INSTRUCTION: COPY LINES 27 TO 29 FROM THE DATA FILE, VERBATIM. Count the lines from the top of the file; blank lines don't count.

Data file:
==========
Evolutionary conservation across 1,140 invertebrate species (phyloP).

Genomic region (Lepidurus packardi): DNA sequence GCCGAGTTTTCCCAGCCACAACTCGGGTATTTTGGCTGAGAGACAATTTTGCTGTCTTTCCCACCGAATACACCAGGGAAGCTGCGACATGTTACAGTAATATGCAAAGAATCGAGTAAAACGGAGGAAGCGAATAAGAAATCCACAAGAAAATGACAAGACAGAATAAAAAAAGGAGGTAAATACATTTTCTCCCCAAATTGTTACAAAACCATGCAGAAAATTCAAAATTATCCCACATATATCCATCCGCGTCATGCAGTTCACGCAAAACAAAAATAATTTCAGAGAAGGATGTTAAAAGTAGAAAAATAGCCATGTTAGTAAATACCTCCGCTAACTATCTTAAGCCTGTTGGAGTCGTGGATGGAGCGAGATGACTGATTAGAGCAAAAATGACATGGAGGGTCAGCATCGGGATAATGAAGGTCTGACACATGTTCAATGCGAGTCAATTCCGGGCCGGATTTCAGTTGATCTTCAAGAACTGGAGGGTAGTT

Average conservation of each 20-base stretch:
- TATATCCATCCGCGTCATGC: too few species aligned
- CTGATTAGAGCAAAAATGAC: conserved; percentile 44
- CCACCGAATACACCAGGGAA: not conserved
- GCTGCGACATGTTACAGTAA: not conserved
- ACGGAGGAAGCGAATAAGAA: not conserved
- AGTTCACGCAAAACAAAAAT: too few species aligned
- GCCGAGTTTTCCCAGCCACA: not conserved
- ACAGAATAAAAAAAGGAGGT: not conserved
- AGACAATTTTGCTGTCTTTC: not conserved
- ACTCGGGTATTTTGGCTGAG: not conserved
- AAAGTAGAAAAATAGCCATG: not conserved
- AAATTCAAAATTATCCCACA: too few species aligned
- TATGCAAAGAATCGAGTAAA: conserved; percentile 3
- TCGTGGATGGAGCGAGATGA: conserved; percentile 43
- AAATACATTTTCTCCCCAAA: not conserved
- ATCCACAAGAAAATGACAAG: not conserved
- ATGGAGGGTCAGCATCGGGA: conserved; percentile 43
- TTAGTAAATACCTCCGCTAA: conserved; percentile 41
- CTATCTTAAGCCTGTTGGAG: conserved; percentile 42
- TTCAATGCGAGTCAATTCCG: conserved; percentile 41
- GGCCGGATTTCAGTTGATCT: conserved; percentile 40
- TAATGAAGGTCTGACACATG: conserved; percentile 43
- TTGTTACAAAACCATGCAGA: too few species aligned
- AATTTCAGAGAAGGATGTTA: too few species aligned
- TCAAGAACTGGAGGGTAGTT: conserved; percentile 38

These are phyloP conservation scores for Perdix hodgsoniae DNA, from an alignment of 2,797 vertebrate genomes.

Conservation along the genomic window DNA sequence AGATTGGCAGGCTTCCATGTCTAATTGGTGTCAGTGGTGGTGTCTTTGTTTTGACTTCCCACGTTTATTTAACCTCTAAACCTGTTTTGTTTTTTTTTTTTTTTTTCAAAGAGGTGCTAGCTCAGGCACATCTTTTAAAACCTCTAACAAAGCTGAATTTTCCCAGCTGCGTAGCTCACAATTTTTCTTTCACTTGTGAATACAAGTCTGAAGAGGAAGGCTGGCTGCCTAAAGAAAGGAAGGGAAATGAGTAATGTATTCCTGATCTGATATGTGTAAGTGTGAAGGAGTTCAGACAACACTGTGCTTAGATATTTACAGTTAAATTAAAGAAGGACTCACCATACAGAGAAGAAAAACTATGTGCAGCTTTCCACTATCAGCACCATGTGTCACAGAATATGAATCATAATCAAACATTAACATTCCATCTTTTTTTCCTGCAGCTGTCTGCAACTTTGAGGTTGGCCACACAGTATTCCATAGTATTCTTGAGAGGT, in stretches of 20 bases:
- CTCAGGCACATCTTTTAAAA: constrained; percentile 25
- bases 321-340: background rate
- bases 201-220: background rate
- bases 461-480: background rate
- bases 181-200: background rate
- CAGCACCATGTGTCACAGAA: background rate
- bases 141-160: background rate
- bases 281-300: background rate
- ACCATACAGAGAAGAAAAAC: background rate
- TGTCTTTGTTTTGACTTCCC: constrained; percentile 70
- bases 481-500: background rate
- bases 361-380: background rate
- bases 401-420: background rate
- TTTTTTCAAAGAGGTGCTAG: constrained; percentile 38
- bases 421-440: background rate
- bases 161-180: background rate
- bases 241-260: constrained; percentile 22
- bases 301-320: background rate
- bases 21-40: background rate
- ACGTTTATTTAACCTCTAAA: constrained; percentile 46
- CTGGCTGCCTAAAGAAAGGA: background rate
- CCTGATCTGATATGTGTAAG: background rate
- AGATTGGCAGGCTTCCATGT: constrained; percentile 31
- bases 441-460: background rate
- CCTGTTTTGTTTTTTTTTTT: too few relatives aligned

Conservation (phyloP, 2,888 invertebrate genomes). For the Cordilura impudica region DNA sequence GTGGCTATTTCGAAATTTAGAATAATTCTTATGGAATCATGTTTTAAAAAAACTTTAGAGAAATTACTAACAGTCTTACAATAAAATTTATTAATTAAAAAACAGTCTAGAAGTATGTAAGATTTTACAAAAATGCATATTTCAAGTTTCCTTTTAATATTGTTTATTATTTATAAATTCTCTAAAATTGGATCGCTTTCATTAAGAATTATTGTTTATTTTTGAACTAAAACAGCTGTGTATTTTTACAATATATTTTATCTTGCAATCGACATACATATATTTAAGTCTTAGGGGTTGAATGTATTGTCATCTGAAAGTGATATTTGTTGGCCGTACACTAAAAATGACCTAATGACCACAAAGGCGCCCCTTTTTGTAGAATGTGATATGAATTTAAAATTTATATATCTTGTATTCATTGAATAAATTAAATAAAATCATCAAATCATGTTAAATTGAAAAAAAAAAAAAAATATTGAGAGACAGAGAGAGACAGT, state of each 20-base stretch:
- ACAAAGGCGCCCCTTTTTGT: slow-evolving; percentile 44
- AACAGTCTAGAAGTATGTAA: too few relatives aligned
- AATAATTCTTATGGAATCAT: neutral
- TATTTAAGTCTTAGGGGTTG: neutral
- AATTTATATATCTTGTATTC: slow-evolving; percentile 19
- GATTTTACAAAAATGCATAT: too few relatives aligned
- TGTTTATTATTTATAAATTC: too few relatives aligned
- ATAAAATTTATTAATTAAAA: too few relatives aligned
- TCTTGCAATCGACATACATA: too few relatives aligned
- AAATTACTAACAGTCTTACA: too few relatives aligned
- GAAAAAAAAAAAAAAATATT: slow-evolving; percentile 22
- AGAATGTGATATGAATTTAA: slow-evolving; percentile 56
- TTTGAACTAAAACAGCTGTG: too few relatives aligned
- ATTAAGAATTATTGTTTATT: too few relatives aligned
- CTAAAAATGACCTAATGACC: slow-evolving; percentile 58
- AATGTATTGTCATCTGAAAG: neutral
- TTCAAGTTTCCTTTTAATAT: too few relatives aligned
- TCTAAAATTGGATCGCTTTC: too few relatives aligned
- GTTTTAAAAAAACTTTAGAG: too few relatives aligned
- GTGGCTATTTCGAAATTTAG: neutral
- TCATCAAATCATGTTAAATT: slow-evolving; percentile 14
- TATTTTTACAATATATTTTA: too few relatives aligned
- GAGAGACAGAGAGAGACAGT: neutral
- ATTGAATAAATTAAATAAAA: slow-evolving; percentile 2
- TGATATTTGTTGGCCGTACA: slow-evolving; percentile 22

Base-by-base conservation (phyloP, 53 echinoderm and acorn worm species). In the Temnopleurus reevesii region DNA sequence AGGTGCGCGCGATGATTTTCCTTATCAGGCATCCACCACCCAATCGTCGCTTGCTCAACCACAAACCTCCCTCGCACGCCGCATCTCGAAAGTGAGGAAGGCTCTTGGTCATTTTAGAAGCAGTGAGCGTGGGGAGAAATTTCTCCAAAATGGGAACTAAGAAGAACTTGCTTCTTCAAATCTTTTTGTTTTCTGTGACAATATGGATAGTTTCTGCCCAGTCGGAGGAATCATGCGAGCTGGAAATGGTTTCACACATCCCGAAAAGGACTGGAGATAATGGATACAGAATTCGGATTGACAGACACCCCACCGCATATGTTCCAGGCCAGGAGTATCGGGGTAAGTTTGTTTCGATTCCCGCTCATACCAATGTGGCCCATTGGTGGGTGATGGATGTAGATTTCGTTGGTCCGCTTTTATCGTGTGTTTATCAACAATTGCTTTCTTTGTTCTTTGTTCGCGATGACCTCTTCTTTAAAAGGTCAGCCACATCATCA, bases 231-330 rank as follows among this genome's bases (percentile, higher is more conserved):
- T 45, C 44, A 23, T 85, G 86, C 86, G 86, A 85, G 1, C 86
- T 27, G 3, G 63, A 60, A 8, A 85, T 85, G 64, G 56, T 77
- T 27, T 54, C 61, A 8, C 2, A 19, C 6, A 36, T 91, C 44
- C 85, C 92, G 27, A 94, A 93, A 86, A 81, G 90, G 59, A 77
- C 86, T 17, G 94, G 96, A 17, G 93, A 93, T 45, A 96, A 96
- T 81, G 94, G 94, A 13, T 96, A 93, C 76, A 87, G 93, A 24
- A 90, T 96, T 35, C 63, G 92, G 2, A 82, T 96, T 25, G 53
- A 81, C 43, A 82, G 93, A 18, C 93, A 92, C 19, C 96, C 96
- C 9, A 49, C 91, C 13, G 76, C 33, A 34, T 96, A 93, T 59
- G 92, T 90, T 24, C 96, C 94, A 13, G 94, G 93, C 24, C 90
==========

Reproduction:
- AATTTCAGAGAAGGATGTTA: too few species aligned
- TCAAGAACTGGAGGGTAGTT: conserved; percentile 38

These are phyloP conservation scores for Perdix hodgsoniae DNA, from an alignment of 2,797 vertebrate genomes.